Just about every business or church or school or sports team has a logo. There is a whole branch of graphic design that is entirely about the creation of logos. You can play phone games that are basically “Guess the Logo” games. They’re fun. You see a picture of a logo, and you try to identify it. The Nike Swoosh. The McDonalds Arches. The Apple apple.
That word logo is from the Greek word that John uses in John chapter 1, the word that we are studying this week, “The Word”. Logos does not only mean a written or spoken word made of letters in a language. It does mean that, because at its core, think about what a word is. A word is bunch of letters and sounds that refers to something else. A word is a stand-in. A symbol that helps us communicate with one another. That is the same as a logo, right? A logo is a picture that refers to something else. When you see the Apple, you don’t think of the fruit, you think of the technology company.
But we need to go farther than that, because John was using the ancient Greek idea of logos. John wasn’t using a contemporary idea of logos. He was thinking about his readers who were ancient Greeks.
We English speakers 2000 years later give a nod to what John meant when we use our words to describe branches of scientific study. In school you study biology. Biology is a compound word: bio and logos. What is biology? The study of life. I means “life” in Greek. And logos refers to “the study of.” We can do this for numerous fields.
Geology – the study of ge, which is the Greek word for earth.
Psychology – the study of the psyche or mind.
Physiology – The study of the physio or body.
The second part of each of those sciences is the word logos. The Greek mind understood the concept of logos as not just “the study of,” but also “the reason, the meaning.” Logos is the content of God’s revelation, so there is a connection to the idea of logos as the speaking of God, which is fascinating when you remember how God created in Genesis 1. “And God said, ‘Let there be light.’ And God said, ‘Let there be…’ And God said over and over, and whatever he said, it comes into being.” God speaks and it is created. John reflects that with his use of logos, The Word. In doing so, John makes a genius move, because the Greeks across the Roman Empire would be able to connect with the idea of logos. They knew about the concept of logos, of the meaning of the universe. John, though, is saying that the Word, the logos, is God speaking in a new way.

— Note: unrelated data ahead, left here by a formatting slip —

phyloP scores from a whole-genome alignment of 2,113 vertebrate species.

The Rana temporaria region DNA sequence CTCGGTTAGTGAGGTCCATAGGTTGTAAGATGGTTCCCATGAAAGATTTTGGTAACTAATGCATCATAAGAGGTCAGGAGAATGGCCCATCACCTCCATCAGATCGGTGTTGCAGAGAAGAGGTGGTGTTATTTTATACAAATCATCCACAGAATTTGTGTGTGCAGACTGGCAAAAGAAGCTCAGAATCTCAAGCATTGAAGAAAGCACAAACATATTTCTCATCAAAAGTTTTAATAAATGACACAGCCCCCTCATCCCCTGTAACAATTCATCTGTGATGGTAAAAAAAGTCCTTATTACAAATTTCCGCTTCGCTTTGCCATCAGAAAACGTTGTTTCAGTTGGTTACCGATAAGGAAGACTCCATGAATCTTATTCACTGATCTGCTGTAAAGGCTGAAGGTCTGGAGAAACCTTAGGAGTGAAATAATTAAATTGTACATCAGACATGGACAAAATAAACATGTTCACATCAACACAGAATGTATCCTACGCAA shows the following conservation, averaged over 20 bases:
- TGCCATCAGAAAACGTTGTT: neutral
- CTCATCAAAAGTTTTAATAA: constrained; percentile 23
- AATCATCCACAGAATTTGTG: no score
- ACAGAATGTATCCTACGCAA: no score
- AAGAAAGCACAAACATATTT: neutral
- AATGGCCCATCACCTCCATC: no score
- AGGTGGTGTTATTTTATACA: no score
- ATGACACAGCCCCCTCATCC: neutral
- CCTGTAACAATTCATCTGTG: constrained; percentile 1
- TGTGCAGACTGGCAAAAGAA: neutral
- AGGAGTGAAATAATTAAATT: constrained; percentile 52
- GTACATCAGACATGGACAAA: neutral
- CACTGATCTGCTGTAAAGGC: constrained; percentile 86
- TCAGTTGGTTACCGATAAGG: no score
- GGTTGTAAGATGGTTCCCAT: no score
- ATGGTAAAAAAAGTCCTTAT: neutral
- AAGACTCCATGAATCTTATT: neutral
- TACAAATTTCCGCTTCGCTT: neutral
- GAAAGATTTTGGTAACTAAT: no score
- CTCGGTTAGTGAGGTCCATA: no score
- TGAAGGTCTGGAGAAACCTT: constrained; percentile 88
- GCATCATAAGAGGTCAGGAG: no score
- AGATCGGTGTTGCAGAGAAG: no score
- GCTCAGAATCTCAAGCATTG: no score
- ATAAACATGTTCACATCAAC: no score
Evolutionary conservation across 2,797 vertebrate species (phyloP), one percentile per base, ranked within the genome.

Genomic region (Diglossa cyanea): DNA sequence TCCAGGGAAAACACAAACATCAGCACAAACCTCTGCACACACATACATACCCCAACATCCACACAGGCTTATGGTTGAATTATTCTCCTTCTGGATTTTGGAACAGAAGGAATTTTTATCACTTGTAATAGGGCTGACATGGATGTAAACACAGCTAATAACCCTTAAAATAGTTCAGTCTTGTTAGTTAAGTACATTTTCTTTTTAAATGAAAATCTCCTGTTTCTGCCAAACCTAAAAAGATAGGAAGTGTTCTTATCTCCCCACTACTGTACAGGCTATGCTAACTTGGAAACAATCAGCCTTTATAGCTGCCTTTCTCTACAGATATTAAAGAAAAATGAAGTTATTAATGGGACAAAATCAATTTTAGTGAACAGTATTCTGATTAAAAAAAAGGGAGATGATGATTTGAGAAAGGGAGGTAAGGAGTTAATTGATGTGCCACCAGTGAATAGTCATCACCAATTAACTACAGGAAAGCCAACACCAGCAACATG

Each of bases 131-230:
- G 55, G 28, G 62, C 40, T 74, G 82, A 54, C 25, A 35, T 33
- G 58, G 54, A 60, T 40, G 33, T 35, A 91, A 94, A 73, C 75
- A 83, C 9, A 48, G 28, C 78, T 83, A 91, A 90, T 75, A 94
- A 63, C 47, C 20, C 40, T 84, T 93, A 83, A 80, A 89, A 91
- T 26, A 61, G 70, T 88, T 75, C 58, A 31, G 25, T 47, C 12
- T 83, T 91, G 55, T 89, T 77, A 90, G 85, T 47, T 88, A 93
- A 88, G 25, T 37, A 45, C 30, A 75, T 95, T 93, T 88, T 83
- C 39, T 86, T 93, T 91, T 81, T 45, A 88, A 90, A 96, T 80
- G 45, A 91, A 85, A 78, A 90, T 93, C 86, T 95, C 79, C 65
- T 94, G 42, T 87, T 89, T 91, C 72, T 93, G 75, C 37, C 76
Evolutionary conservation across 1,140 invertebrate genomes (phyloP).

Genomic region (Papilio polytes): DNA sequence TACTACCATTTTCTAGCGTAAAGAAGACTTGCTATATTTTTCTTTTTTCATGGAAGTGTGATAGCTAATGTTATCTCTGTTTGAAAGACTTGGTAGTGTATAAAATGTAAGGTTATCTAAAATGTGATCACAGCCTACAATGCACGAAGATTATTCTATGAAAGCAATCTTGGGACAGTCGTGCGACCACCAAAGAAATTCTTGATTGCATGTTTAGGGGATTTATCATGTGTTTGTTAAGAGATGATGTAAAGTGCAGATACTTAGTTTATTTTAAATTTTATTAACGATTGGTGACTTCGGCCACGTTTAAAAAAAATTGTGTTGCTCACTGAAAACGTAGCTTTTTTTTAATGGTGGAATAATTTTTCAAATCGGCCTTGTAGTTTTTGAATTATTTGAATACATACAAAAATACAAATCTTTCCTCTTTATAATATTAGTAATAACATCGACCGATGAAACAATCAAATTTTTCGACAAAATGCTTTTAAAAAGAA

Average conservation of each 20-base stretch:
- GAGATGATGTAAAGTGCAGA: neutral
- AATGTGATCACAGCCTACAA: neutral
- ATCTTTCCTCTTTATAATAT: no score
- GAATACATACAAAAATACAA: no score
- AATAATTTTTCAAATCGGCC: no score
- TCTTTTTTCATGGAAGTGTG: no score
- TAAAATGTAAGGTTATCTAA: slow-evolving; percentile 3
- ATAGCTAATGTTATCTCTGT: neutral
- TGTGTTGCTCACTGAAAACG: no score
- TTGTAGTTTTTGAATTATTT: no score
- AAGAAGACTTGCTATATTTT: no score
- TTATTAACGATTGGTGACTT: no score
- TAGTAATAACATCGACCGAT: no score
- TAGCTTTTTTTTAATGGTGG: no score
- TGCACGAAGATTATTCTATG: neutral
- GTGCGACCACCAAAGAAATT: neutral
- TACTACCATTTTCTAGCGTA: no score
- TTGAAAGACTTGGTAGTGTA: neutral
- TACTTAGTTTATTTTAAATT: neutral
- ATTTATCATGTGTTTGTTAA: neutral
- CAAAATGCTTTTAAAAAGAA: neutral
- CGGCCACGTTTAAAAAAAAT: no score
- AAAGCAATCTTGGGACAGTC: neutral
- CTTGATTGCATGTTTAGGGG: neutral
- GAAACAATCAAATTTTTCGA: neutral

Notice how John describes this new and unique way that God speaks. In verses 4-5, John says the Word was also life, and he was the light of humanity. In fact, John says that the Word shines light in the darkness. There is a real hope and vitality in the Word. In Genesis, the voice of God speaks life into existence. In John, the Word is life and light.
But there is also darkness in the world, John says.
In verse 5, though, John says that the darkness has not understood the light, or perhaps, as some biblical translations suggest, the darkness has not overcome the light. We will see theme of light vs. dark repeatedly in John. Whatever the Word is, the Word is author of life and light.
Let’s review what John has told us so far about the identity of The Word: 1. The Word is God. 2. The Word was with God in the beginning, creating all things. 3. Through the Word, God is speaking and interacting with humanity in a new way. 4. The Word brings life and light to all.
Do you know the identity of the Word? I will admit that so far, what John has to say about the Word is vague, spiritual or theological.
In the next post, we’ll notice that John will move from the theological to the historical. He’ll give us a name, of a real person. But it might be even more confusing. Check out the next post to learn more!
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